Les Noces Ballet is done in one act and was choreographed by Nijinska. The words and music were done by Stravinsky and the decor by Natalia Goncharova.
Les Noces Ballet was first performed by Ballets Russes in Paris on the 14th of June 1923.
The ballet has four scenes:
- Scene 1 – The Blessing Of The Bride
- Scene 2 – The Blessing Of The Groom
- Scene 3 – The Bride’s Departure From Her Parents’ Home
- Scene 4 – The Wedding Feast
You will see that the ballet is done to opera-type music with a singer, which wasn’t all that common at the time the ballet was written. It seems that Nijinska enjoyed doing different pieces with singing voices.
The work is usually performed in Russian or French, but English translations are sometimes used, and Stravinsky used the English one on the recordings he conducted for Columbia Records in 1934 and 1959.
Les Noces Ballet
Stravinsky originally conceived the idea of a divertissement based on the traditional ceremonies of Russian peasant weddings in 1914, and he made an abstraction of those elements of liturgy and folk-experience that are their basis.
He saw the work as a masquerade and he reluctantly agreed to Diaghilev’s staging which did not correspond to his original plan which was with singers, musicians and dancers mingled on stage.
Then Nijinska came along and sought to lay bare the ritualistic elements underlying peasant ceremonies, and aided by the stark simplicity of Goncharova’s final setting and costumes (earthy browns and black and white) she made a ballet that reached the very essence of peasant life.
The Bride and groom are the two central icon figures at the heart of the dancing. In scene 1 the bride is blessed by her parents as her friends dress her long plaits. the dancing is solemn and simple and there is a use of point work that stresses the abstract quality of the whole concept.
The second scene is in complete contrast with the blessing of the groom who is surrounded by a stamping whirlwind of his friends while he stands still. After he has been blessed by his parents, we return to the bride’s house. Her plaits are wound around her, and the groom’s friends come to escort her to the church and as she leaves, her mother mournes her departure.
In the final scene, the bridal party is seen on a raised inner stage while below them there are the joyous festivities of the guests. The women are meekly lyrical while the men stamp and pound the earth with their enormous energy. Two soloists are called upon, to sum up, certain moments of the work in what are, in effect, variations.
The Bride and Groom move into a bedroom that can just be seen at the side of the inner stage, the door is closed, and the curtain is pulled to hide the hole of the inner stage while down below the guest forms a final pyramid shape which is an architectural theme in the choreography throughout the work, as the bells ring out in the score.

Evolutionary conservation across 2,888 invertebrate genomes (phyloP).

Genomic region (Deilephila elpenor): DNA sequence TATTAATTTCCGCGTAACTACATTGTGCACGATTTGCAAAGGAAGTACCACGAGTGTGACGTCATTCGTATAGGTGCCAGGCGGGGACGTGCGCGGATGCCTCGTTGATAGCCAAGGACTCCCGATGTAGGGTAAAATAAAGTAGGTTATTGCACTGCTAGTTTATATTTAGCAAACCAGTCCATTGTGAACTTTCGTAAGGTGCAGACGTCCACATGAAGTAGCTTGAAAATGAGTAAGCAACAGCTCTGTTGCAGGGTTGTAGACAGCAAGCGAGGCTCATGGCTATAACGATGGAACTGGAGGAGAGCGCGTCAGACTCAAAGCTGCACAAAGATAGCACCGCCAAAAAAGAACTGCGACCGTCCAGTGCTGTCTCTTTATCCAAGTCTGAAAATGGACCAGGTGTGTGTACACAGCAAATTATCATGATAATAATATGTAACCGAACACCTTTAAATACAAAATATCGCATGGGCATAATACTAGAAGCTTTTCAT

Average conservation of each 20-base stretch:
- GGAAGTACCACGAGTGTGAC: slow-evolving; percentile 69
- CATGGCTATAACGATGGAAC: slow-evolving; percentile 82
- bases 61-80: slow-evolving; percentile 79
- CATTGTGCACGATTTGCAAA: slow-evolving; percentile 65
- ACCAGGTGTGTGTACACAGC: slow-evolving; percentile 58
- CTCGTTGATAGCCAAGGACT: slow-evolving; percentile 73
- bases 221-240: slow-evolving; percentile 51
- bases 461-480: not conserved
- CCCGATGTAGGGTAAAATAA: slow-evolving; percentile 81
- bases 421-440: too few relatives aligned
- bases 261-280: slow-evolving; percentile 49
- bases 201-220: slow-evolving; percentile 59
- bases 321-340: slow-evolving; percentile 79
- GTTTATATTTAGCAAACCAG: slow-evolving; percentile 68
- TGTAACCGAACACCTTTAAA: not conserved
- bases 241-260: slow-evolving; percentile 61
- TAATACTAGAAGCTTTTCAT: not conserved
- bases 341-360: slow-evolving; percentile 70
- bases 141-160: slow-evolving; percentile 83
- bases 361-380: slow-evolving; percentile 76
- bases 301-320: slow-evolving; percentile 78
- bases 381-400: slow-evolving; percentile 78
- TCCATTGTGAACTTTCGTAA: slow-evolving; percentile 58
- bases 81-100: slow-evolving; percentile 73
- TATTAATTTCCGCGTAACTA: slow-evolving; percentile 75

Diaghilev wept when he first heard the score as it was a deeply nostalgic work. It was a glance back at the world that died with the Revolution and it was the Diaghilev Ballet’s last look at Holy Russia. The fruit of exile by war and social change.
Les Noces is the most authentically nationalist of Diagnilev’s post-Fokine Ballets, and after its creation, he was never to look East again, save for the late, unsuccessful flirtation with Soviet ideas in Le Pas d’ Acier.
In the Royal Ballet’s scrupulous staging at Convent Garden on the 23rd of March 1966, Les Noces compels attention and admiration by the skill of the conception, and by the continued novelty of Nijinska’s choreographic inspiration.
It is in the best sense and abstract ballet. Depersonalized, yet warm with humanity, it catches a whole social attitude, translates it into theatrical form, and never loses touch with its roots in human experience. The actual dance language is amazing and everything looks simple, inevitable, but the underlying structure is rhythmically very complicated.
Nijinska uses the dancers as blocks of movement, great shapes of corporate activity that contrast the soft, yielding femininity of the women with a thick muscular style from the men. The work has an extraordinary momentum which builds up through a gradual crescendo until the final scene.
Les Noces received a mixed reception to its early performances. While its premiere in Paris in 1923 was welcomed with much enthusiasm, the London performance three years later received such a negative response from critics.
On June the 18th 1926, H G Wells wrote an open letter. “I do not know of any other ballet so interesting, so amusing, so fresh or nearly so exciting as Les Noces… That ballet is a rendering in sound and vision of the peasant soul, in its gravity, in its deliberate and simple-minded intricacy, in its subtly varied rhythms and deep undercurrents of excitement, that will astonish and delight every intelligent man or woman who goes to see it.”